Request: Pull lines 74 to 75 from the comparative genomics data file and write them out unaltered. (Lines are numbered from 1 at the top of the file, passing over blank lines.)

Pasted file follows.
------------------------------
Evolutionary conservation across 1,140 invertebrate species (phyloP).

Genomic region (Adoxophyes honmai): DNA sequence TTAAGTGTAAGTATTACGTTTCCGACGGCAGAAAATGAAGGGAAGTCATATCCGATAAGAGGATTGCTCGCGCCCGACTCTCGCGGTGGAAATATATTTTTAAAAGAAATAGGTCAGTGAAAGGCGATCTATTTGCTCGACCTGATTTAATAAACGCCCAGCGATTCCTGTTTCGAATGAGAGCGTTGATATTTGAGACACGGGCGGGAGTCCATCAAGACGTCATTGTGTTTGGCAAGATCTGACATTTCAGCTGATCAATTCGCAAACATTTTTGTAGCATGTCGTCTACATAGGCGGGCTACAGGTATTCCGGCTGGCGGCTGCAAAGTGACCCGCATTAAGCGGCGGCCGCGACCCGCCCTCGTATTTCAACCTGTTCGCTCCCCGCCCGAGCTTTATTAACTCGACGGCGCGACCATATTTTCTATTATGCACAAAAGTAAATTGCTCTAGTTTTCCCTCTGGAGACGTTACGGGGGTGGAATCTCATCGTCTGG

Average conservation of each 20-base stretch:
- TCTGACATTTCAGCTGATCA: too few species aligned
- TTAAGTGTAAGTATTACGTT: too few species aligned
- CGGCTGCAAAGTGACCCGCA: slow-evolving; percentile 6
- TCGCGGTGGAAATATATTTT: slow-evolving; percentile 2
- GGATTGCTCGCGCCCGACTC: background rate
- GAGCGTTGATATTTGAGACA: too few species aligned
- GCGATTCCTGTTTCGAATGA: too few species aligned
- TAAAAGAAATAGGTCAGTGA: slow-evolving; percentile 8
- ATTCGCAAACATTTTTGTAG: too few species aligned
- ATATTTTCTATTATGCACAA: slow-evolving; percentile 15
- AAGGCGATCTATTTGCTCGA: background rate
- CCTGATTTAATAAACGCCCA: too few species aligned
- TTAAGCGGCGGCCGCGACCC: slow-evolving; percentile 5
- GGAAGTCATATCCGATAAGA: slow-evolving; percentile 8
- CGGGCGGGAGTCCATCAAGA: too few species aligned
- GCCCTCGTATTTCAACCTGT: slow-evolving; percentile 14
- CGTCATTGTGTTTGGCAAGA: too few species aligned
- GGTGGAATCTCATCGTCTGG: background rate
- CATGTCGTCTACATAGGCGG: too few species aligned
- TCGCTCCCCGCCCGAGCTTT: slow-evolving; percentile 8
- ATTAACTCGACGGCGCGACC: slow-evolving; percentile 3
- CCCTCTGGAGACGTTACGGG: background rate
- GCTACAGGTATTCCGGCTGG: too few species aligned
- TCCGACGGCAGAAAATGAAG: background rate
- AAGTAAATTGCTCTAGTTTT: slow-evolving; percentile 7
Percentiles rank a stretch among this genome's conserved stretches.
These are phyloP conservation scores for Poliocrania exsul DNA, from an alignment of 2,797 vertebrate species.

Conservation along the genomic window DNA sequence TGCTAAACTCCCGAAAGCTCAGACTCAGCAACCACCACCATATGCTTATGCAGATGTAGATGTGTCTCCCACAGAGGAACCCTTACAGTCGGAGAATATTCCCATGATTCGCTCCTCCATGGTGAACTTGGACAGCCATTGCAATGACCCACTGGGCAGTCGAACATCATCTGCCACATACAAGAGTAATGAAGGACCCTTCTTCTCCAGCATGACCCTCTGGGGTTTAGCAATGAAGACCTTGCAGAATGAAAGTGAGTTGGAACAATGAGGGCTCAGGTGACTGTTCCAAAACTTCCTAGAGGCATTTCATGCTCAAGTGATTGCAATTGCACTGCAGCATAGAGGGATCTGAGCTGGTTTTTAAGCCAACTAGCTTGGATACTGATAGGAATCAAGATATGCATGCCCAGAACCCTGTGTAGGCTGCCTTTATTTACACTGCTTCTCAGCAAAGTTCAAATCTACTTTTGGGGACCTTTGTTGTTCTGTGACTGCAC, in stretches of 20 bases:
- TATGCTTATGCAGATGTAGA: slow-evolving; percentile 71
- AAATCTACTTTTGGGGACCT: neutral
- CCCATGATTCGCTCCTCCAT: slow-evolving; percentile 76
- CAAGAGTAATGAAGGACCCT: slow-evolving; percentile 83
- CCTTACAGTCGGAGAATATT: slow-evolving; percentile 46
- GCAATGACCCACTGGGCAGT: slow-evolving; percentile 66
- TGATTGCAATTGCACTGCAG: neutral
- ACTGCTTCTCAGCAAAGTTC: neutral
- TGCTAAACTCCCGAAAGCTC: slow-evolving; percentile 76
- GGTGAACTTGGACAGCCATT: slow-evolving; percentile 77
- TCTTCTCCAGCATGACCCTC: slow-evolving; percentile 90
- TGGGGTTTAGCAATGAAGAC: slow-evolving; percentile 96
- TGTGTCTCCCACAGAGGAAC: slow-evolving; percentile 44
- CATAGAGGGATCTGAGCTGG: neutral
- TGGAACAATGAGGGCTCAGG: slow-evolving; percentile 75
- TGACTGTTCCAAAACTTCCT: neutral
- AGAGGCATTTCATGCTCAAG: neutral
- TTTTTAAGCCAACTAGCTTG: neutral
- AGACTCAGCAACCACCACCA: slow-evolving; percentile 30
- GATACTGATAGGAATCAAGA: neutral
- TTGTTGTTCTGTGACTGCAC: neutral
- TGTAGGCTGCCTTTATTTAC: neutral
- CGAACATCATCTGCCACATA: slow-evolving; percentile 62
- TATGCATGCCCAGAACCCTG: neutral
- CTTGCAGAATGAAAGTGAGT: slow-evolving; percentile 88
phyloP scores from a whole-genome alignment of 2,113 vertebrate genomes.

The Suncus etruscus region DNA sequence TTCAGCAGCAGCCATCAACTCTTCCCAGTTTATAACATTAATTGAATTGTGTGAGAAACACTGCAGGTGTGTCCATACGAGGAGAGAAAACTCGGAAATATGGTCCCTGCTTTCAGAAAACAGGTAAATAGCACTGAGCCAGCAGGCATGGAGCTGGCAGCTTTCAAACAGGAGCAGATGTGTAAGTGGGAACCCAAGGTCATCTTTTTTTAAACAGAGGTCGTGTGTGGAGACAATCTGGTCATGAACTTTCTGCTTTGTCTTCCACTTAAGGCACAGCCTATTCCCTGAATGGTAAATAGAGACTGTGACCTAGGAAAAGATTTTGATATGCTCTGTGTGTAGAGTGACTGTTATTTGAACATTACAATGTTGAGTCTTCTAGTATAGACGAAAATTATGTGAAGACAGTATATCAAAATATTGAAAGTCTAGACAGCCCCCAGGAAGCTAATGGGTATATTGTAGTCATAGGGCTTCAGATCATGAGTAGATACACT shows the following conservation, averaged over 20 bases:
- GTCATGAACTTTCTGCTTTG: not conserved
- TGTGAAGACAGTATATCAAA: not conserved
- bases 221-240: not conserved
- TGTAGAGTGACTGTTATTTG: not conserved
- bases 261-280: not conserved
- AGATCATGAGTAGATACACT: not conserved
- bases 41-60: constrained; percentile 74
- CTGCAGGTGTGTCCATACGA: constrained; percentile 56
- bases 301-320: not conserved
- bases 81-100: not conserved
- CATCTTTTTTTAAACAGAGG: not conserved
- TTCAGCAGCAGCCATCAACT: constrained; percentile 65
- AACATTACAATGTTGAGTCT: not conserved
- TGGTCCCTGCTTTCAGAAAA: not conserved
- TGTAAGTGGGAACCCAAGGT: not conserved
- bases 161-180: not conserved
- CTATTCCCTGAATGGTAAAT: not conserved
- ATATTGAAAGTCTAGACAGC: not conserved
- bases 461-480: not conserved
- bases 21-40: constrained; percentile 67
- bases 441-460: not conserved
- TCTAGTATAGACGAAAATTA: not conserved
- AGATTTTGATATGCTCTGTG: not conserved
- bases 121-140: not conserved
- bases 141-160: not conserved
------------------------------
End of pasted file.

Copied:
- bases 161-180: not conserved
- CTATTCCCTGAATGGTAAAT: not conserved